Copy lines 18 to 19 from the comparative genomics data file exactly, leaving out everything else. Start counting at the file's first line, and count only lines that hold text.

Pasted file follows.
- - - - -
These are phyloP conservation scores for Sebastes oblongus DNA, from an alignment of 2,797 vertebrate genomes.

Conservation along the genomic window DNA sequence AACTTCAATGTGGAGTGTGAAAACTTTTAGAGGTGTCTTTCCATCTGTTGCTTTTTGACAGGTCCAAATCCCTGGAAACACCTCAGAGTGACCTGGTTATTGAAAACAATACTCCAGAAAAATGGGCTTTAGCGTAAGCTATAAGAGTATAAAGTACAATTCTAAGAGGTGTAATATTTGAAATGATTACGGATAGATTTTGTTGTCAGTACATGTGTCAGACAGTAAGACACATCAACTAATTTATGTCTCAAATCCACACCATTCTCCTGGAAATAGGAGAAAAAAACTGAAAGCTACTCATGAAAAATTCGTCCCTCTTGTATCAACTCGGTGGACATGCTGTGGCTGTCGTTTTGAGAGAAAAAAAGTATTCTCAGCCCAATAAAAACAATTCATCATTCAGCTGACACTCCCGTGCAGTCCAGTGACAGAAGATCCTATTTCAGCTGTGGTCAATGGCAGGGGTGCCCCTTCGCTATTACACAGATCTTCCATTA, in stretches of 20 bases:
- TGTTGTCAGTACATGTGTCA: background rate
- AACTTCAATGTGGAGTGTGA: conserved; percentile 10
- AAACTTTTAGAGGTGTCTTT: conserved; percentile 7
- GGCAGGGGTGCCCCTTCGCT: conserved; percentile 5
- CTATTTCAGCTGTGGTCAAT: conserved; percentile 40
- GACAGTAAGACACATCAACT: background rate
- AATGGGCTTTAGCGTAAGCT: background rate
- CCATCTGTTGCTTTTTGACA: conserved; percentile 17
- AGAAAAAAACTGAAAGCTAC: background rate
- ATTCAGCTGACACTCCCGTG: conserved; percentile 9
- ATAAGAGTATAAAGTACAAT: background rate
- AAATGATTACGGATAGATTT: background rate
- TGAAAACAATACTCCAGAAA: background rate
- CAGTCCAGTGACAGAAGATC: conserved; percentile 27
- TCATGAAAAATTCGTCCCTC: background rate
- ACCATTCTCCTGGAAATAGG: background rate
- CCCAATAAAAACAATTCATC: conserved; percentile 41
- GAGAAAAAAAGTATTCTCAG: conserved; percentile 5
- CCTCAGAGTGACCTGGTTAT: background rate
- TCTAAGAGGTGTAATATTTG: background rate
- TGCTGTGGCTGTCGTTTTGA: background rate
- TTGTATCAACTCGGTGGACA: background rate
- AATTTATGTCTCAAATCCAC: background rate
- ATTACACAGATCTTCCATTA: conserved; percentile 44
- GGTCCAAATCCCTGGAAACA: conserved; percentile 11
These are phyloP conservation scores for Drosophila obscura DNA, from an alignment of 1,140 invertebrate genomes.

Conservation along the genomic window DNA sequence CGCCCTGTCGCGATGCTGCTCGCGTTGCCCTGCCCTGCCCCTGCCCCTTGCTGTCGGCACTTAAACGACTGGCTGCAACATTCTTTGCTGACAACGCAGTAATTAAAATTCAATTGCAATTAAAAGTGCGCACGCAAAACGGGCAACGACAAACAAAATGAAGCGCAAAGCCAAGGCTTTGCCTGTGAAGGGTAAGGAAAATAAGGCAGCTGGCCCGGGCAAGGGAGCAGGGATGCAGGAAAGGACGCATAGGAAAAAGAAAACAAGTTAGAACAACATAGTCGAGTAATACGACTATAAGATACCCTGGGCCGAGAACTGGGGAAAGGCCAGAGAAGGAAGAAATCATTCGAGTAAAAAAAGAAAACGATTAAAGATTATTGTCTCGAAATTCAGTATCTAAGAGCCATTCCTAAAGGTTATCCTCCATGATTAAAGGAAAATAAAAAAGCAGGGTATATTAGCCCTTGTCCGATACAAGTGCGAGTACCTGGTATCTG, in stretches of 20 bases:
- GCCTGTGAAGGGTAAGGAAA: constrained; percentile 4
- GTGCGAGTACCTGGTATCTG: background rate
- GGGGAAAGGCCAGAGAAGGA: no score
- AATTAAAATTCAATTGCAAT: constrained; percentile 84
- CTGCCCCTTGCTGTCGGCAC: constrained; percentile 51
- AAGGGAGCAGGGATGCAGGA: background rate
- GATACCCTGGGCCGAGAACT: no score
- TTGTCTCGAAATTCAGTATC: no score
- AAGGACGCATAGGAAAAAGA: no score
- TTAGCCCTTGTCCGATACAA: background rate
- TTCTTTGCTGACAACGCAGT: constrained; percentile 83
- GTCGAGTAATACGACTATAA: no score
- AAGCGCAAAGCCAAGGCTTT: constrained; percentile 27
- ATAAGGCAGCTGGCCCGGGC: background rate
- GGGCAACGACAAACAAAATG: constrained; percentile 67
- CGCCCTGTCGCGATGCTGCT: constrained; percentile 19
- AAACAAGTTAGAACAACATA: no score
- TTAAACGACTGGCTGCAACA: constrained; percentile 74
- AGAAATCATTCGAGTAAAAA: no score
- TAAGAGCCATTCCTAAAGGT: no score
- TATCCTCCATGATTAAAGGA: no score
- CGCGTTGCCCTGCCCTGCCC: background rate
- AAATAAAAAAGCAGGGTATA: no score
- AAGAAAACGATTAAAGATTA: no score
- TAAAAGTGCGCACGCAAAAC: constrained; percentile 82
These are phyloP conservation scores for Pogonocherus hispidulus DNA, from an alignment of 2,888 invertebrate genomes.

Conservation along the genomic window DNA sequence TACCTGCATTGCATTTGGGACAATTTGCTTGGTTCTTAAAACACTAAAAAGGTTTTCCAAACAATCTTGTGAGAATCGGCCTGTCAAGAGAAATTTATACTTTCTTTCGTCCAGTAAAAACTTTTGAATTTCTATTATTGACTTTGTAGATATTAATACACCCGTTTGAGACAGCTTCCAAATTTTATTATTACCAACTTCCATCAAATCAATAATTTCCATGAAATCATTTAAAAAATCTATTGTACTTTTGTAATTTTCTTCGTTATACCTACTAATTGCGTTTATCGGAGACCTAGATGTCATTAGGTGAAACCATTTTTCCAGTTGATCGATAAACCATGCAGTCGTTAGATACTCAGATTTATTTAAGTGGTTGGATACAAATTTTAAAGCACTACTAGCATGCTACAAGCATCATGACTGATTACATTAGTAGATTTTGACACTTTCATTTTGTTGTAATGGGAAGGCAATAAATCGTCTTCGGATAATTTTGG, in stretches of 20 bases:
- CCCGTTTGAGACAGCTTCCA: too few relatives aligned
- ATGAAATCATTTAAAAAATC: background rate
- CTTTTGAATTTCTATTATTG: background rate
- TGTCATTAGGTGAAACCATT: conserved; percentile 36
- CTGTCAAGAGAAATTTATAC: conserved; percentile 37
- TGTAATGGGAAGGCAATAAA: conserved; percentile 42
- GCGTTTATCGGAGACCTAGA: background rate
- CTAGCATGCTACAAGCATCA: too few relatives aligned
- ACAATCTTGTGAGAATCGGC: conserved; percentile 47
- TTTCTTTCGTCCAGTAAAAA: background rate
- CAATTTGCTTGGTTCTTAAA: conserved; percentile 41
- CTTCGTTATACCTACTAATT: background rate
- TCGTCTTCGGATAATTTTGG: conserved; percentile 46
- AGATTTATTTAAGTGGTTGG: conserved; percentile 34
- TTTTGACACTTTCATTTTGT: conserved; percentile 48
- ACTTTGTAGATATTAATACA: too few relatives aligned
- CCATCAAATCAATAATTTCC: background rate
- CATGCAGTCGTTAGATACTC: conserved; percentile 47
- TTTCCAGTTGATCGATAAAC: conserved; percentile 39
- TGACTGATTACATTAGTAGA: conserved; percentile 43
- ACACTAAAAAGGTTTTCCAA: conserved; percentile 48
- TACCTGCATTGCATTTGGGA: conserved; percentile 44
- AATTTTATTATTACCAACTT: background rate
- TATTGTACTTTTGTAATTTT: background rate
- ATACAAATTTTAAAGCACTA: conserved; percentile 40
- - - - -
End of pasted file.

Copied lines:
- ACCATTCTCCTGGAAATAGG: background rate
- CCCAATAAAAACAATTCATC: conserved; percentile 41